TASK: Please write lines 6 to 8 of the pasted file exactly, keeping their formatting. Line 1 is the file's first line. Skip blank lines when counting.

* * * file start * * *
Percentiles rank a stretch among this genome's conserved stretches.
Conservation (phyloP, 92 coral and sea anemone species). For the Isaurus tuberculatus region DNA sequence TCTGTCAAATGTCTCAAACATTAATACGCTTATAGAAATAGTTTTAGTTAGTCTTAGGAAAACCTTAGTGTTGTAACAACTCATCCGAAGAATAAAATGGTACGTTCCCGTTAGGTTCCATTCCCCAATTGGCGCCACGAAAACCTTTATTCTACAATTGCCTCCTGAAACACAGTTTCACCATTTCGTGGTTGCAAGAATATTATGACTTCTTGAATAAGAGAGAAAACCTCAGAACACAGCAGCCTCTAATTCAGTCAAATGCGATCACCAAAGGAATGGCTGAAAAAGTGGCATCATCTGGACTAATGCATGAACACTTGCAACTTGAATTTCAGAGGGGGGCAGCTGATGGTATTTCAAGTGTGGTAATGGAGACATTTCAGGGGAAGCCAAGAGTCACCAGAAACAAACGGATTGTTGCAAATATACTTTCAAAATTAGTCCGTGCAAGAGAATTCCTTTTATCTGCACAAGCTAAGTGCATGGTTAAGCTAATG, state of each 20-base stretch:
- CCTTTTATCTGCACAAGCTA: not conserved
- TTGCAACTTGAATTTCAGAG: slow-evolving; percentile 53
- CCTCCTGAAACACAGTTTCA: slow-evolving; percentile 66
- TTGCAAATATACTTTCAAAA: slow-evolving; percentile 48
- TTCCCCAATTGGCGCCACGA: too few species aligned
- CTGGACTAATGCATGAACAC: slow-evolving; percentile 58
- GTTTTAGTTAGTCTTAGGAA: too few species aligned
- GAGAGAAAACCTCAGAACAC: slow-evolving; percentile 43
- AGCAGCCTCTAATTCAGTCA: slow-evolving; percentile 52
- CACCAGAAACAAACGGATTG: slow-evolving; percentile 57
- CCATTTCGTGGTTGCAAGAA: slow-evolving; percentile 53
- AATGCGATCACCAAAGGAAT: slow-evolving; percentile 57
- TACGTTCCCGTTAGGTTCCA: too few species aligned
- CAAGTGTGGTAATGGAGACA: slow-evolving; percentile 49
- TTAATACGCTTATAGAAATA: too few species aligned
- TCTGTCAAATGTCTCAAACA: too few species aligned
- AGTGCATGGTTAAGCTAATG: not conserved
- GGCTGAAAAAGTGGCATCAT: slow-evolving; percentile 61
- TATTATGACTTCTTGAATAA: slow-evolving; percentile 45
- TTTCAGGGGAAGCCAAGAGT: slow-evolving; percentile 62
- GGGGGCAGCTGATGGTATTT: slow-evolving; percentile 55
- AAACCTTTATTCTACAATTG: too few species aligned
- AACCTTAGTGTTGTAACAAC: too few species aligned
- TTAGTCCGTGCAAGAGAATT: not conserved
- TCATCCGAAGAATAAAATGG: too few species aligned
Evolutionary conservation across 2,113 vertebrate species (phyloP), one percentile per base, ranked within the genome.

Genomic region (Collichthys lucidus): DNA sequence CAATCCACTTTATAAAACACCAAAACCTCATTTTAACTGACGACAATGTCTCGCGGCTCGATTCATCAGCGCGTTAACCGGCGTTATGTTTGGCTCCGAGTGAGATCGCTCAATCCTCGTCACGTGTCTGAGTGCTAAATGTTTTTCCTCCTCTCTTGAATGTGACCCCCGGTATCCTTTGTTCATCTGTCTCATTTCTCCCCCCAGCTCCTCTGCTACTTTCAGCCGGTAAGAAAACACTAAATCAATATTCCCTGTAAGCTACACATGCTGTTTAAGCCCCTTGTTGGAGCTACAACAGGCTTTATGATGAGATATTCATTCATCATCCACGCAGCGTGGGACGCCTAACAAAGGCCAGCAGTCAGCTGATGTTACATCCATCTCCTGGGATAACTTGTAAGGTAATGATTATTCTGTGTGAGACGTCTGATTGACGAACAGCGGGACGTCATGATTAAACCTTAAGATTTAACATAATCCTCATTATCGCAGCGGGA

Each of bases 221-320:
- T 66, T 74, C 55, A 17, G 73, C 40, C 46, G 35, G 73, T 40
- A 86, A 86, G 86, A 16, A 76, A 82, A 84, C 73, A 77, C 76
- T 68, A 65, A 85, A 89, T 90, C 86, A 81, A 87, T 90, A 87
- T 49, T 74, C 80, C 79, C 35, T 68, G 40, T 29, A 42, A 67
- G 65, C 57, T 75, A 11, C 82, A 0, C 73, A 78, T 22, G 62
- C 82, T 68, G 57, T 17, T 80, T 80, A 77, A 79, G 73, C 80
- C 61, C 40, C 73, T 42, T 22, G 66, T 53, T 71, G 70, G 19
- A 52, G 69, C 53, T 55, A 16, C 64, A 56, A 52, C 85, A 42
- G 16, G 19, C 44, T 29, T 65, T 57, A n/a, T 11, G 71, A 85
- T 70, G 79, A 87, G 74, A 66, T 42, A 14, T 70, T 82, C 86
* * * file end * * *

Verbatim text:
- TTGCAAATATACTTTCAAAA: slow-evolving; percentile 48
- TTCCCCAATTGGCGCCACGA: too few species aligned
- CTGGACTAATGCATGAACAC: slow-evolving; percentile 58